New whistleblower claims against Tesla allege drug trafficking, theft and phone hacking coverup

Employees at Tesla’s Nevada gigafactory were allegedly involved in a massive drug ring, stole $37 million worth of precious metals and equipment, and illegally spied on former employees at the behest of chief executive Elon Musk, according to a new whistleblower complaint filed against the company.

First reported by Jalopnik, the complaint is only the latest in a string of damaging news stories that have erased millions in value for Tesla shareholders and could cast the future of the company’s celebrity chief executive, Elon Musk, into doubt.

It’s also the second whistleblower claim filed against the company this summer.

This time the whistleblower is Karl Hansen, a former member of Tesla’s internal security department and investigations division.

The complaint from Hansen, a former special agent, member of the US Army’s Criminal Investigation Command, and senior investigator for the Federal Maritime Commission, reads like a weird mashup of Sons of Anarchy, Silicon Valley, and Scandal.

Hansen claims that Tesla failed to disclose a recent internal investigation the company made into a tip it received from the U.S. Drug Enforcement Agency and Storey County Sheriff’s Office that several of its gigafactory employees were part of “a narcotics trafficking ring involving the sale of significant quantities of cocaine and possibly crystal methamphetamine at the Gigafactory on behalf of a Mexican drug cartel from Sonora Mexico.”

According to a statement from Hansen’s legal counsel (Meissner Associates — the firm also representing Tesla’s other whistleblower Martin Tripp), Hansen claims that he corroborated connections between the named employees and alleged members of the Mexican drug cartel, but Tesla refused to investigate the matter further and said it would hire “outside vendors” to follow up. Hansen says the company never did.

For its part, the Drug Enforcement Agency issued a statement to Buzzfeed saying that it would not inform any “non-law enforcement entities” of ongoing or pending investigations.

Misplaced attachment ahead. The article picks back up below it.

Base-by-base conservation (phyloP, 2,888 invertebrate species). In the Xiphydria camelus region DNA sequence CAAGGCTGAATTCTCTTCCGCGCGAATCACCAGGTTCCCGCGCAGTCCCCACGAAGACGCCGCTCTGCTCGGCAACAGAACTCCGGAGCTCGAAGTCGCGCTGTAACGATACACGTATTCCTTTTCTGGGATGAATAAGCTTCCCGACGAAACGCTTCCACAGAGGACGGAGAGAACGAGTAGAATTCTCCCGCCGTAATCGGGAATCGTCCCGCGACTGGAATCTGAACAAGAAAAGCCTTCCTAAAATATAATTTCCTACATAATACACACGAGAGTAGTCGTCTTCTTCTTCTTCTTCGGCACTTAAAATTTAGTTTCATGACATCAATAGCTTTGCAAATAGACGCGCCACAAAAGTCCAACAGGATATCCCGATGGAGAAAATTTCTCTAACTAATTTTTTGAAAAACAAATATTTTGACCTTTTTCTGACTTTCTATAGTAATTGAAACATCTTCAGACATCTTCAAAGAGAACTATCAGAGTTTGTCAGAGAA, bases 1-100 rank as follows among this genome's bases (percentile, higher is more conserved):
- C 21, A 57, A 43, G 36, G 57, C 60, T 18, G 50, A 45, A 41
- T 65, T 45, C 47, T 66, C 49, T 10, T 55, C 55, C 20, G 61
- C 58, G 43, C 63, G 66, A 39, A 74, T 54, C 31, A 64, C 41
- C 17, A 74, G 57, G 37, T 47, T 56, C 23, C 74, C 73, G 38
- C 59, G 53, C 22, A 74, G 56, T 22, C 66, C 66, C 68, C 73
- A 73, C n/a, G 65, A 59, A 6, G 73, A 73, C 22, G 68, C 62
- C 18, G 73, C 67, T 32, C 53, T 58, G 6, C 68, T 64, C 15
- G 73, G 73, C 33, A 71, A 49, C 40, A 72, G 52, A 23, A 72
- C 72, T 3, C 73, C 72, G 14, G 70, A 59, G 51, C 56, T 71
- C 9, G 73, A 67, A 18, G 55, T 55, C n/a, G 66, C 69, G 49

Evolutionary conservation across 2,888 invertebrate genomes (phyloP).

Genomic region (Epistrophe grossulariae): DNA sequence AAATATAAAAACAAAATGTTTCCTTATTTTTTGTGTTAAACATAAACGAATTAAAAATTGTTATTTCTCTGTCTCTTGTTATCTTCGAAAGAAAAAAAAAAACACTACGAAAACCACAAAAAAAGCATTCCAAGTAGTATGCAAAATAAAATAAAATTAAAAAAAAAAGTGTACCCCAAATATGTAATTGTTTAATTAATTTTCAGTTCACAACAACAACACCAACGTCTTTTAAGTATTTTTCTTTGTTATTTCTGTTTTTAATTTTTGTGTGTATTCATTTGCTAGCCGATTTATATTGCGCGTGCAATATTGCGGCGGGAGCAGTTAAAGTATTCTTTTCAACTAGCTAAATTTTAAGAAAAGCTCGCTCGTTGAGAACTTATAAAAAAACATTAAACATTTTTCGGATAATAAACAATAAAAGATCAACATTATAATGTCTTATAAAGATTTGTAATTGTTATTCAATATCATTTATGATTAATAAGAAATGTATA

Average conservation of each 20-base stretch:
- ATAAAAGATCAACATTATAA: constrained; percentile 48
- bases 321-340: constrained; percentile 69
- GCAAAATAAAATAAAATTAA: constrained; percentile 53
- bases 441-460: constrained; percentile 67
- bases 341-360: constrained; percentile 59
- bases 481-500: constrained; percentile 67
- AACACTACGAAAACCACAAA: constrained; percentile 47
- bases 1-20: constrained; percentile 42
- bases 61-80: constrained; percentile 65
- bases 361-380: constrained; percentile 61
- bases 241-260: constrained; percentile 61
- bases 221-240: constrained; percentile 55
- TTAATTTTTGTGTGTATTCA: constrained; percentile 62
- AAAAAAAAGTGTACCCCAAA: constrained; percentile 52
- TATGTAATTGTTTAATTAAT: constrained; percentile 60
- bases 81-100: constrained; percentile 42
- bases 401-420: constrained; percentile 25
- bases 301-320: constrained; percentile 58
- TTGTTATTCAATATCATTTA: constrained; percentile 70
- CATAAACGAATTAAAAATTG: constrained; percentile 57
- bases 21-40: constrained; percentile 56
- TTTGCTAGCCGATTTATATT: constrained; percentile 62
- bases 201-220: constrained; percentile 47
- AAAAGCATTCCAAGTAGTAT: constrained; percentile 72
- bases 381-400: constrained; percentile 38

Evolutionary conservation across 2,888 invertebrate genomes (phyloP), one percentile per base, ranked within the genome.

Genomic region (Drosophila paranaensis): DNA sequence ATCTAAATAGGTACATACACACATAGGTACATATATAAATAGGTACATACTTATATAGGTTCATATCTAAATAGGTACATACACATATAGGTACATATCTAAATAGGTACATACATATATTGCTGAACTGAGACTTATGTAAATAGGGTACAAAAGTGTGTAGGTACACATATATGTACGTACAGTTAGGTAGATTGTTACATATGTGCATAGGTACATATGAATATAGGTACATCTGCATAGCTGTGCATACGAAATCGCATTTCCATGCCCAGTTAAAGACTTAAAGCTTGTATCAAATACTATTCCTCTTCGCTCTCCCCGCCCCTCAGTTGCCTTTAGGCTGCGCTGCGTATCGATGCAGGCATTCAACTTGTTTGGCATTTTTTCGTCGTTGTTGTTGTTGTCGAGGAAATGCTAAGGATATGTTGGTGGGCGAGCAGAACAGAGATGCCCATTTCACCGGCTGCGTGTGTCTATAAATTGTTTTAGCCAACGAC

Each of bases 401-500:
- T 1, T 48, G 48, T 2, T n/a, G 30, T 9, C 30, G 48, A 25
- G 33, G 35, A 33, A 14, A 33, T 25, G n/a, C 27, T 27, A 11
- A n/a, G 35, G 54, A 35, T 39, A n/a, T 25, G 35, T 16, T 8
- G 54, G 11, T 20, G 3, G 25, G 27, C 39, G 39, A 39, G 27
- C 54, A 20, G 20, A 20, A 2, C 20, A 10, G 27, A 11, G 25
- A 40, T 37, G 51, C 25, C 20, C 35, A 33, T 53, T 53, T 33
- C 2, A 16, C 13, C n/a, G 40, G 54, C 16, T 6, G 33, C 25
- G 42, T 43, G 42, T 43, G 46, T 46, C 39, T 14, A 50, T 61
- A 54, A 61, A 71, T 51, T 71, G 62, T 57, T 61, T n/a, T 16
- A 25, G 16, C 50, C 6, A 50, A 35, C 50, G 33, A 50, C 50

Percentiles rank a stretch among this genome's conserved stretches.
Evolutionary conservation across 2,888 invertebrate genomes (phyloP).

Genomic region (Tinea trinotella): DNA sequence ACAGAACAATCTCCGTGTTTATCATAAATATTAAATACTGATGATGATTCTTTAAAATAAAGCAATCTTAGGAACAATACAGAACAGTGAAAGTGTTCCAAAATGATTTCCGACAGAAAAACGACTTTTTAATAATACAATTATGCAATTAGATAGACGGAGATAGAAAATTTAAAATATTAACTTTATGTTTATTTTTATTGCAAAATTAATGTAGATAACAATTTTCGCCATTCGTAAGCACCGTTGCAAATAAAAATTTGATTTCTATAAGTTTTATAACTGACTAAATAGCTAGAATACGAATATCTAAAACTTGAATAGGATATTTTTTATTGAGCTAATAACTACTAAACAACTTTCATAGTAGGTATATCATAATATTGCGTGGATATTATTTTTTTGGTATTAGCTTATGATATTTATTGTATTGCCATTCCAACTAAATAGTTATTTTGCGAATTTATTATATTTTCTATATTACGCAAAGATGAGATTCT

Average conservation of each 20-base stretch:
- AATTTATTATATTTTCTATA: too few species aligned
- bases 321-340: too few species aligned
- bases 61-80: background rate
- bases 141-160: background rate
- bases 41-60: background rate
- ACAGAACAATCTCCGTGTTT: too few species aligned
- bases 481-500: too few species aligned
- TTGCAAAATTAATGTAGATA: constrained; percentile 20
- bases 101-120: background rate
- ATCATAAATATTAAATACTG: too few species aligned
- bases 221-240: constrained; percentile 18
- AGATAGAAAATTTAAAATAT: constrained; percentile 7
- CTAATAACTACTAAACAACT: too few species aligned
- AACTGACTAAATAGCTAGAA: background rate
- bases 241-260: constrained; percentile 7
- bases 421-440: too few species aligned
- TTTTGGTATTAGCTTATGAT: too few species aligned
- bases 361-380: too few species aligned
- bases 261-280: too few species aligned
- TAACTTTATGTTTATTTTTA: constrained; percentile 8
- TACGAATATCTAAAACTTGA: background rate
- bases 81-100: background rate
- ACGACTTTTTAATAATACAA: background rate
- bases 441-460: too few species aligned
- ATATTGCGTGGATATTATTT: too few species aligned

Drug smuggling may not be the wildest allegation in Hansen’s complaint. According to the summary from Meissner, Hansen also claims that Tesla installed eavesdropping and wiretapping equipment at its facilities and were illegally listening to conversations and scanning messages from Tripp at the behest of the company’s chief executive, Elon Musk.

Here’s the relevant section from the complaint:

According to Mr. Hansen, following Tripp’s departure from Tesla, Tesla went so far as to install specialized router equipment within its Nevada Gigafactory designed to capture employee cell phone communications and/or retrieve employee cell phone data. The Meissner firm recently released police reports relating to this past June’s GigaGate incident indicating that Tesla security personnel may have unlawfully accessed Mr. Tripp’s cell phone long after he was fired by Tesla. Mr. Hansen states that he was told these tactics were specifically authorized by CEO Elon Musk and were implemented by members of Tesla’s internal investigations/security/IT units.”

Finally, Hansen has said that the company never disclosed the theft of $37 million in precious metals and materials used in making the company’s batteries.

The release today follows disclosures from Tripp, the original gigafactory whistleblower, of damaged Tesla batteries that allegedly made their way into actual vehicles.

These disclosures, coupled with allegations of erratic behavior from Tesla chief executive Elon Musk, and the (apparently fictitious)  nebulous plans to take the company private have caused Tesla’s share price to slide over roughly $40 over the last two weeks, erasing nearly $6 billion in value from the company.

Here’s the full text of Meissner’s summary of the complaints their client is making. Mr. Meissner said that Hansen would not be conducting interviews. The Storey County Sheriff’s Department said they would issue a statement on the Meissner report this evening. Tesla had not yet responded to a request for comment at the time of publication.

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from TechCrunch